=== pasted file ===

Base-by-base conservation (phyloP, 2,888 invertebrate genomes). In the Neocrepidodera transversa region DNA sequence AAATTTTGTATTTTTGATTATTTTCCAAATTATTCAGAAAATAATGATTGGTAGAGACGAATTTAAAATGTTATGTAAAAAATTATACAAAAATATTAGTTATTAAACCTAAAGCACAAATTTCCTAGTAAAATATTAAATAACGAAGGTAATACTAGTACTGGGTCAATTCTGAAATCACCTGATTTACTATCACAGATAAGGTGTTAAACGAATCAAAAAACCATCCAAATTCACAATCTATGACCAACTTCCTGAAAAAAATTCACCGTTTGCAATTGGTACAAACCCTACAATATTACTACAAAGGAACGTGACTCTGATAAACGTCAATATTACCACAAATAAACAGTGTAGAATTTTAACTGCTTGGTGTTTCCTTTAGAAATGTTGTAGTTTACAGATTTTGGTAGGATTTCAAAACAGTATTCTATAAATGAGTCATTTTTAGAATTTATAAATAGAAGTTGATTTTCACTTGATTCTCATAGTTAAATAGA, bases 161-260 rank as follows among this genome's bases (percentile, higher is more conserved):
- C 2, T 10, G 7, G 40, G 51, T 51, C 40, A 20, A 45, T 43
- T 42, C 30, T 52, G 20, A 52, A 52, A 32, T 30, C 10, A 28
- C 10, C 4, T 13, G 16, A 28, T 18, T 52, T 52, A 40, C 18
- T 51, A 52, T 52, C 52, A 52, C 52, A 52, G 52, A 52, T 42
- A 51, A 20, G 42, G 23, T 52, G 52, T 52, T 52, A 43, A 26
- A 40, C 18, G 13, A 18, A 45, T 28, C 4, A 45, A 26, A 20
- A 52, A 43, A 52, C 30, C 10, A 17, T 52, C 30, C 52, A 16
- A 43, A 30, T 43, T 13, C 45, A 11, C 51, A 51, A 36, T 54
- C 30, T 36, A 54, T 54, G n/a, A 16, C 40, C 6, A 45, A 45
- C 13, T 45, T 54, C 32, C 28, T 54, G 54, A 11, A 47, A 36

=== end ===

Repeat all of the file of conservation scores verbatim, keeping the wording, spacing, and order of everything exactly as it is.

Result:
Base-by-base conservation (phyloP, 2,888 invertebrate genomes). In the Neocrepidodera transversa region DNA sequence AAATTTTGTATTTTTGATTATTTTCCAAATTATTCAGAAAATAATGATTGGTAGAGACGAATTTAAAATGTTATGTAAAAAATTATACAAAAATATTAGTTATTAAACCTAAAGCACAAATTTCCTAGTAAAATATTAAATAACGAAGGTAATACTAGTACTGGGTCAATTCTGAAATCACCTGATTTACTATCACAGATAAGGTGTTAAACGAATCAAAAAACCATCCAAATTCACAATCTATGACCAACTTCCTGAAAAAAATTCACCGTTTGCAATTGGTACAAACCCTACAATATTACTACAAAGGAACGTGACTCTGATAAACGTCAATATTACCACAAATAAACAGTGTAGAATTTTAACTGCTTGGTGTTTCCTTTAGAAATGTTGTAGTTTACAGATTTTGGTAGGATTTCAAAACAGTATTCTATAAATGAGTCATTTTTAGAATTTATAAATAGAAGTTGATTTTCACTTGATTCTCATAGTTAAATAGA, bases 161-260 rank as follows among this genome's bases (percentile, higher is more conserved):
- C 2, T 10, G 7, G 40, G 51, T 51, C 40, A 20, A 45, T 43
- T 42, C 30, T 52, G 20, A 52, A 52, A 32, T 30, C 10, A 28
- C 10, C 4, T 13, G 16, A 28, T 18, T 52, T 52, A 40, C 18
- T 51, A 52, T 52, C 52, A 52, C 52, A 52, G 52, A 52, T 42
- A 51, A 20, G 42, G 23, T 52, G 52, T 52, T 52, A 43, A 26
- A 40, C 18, G 13, A 18, A 45, T 28, C 4, A 45, A 26, A 20
- A 52, A 43, A 52, C 30, C 10, A 17, T 52, C 30, C 52, A 16
- A 43, A 30, T 43, T 13, C 45, A 11, C 51, A 51, A 36, T 54
- C 30, T 36, A 54, T 54, G n/a, A 16, C 40, C 6, A 45, A 45
- C 13, T 45, T 54, C 32, C 28, T 54, G 54, A 11, A 47, A 36